Delegation – Pros, Cons, and How to Do It Effectively

July 3, 2012 by  Filed under: Management 

Running a fledgling business can sometimes be compared to giving birth to a child and rearing it through its early years. Both are a labour of love and require careful and considered nurturing in order to achieve their full potential. However, in both cases there comes a times when the best way to allow the fruits of your love and dedication to blossom is to let go and allow others to be a part of the nurturing process.

The biggest problem with not delegating is that you may be spending way too much of your time doing routine tasks that can and should be done by other members of your team. Letting go can be difficult but your failure to do so may be putting a stranglehold on your business.

In small and medium businesses, business success most often comes from the owners realizing that they should spend 95% of their time working on tasks that they excel at and by delegating everything else to colleagues. If they choose their colleagues wisely, each individual employee will also be working according to this 95% rule. The net effect of this is that everyone is working close to the top of their game and nobody is focusing on trying to get better at performing tasks that they are poor or simply adequate at.

The real challenge for business owners is to let go in the first place. Many tend to hoard responsibilities based on the false belief that nobody else can carry out the required tasks as well as they can. However, it makes no sense for the captain of a ship to be down in the engine room wiping down oily surfaces with a rag. Rather, he should be up on the bridge making key decisions that keep the ship safe and pointed in the right direction. Let the engineer take care of the engines.

If a subordinate cannot carry out a task to your personal very high standards, this does not really matter so long as they achieve close to the same results by doing it their own way. This is where delegation begins. It is about acceptance that others can do many of the things you are doing right now. In fact, if truth be known, many may do it better than you are doing it.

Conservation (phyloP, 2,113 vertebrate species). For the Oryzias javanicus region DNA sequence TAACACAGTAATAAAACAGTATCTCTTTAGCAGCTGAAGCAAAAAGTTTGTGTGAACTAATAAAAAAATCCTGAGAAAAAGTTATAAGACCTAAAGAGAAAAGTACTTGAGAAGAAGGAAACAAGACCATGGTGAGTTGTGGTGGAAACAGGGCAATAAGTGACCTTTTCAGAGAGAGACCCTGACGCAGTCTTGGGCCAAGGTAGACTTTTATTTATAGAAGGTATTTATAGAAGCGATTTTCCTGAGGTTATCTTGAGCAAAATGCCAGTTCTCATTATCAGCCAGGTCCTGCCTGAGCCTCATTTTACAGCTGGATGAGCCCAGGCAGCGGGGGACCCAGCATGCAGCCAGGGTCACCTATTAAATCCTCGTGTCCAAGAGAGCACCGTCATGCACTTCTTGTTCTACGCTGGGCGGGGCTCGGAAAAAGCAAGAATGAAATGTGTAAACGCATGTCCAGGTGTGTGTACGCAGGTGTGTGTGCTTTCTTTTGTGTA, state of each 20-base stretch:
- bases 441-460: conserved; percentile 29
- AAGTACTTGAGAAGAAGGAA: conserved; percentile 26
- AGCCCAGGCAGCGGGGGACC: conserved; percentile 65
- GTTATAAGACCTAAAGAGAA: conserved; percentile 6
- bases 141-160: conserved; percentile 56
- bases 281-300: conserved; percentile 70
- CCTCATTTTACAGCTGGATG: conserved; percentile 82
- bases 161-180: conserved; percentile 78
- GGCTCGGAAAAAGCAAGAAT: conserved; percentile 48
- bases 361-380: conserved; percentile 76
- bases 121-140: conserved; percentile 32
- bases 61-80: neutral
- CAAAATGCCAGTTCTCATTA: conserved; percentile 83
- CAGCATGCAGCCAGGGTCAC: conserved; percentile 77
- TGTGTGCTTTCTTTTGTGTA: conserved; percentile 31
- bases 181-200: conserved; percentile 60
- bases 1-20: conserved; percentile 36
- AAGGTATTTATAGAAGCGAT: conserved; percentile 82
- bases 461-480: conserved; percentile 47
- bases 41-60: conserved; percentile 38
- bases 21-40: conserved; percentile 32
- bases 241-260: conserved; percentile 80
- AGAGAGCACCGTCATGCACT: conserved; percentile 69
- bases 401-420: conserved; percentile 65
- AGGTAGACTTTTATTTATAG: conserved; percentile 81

Remember that delegating tasks and responsibilities must be accompanied by the authority to execute. Don’t delegate and then micro-manage your colleagues to make sure that they execute tasks in exactly the same way you would execute them. Instead, delegate and trust.

Letting go is the catalyst that will allow your business to grow and achieve excellence. Owners and managers need to let go of tasks and responsibilities that don’t sit within the 95% rule. This does not mean that a headline check should not be carried out from time to time to ensure that delegated responsibilities are carried out adequately. Good management is all about keeping your finger on the pulse at a headline level and avoiding the temptation to get involved at a micro level.

So are there risks involved in delegation? Yes, there is a risk that a colleague may get something wrong at first. But success comes from learning from mistakes. There is also a risk and distinct possibility that a colleague will take a totally different approach to a task than you would normally take. This does not matter. It is the results that count. You must avoid the temptation to be critical simply because tasks are not carried out the same way you would do them.

The key to successful delegation comes from letting go, and learning to be a coach and a cheerleader rolled into one.

Niall Strickland is an MBA with more than 20 years of business and management consulting experience working with entrepreneurs in small and medium companies. He delivers lots of business tips and tools in his many free videos and articles at

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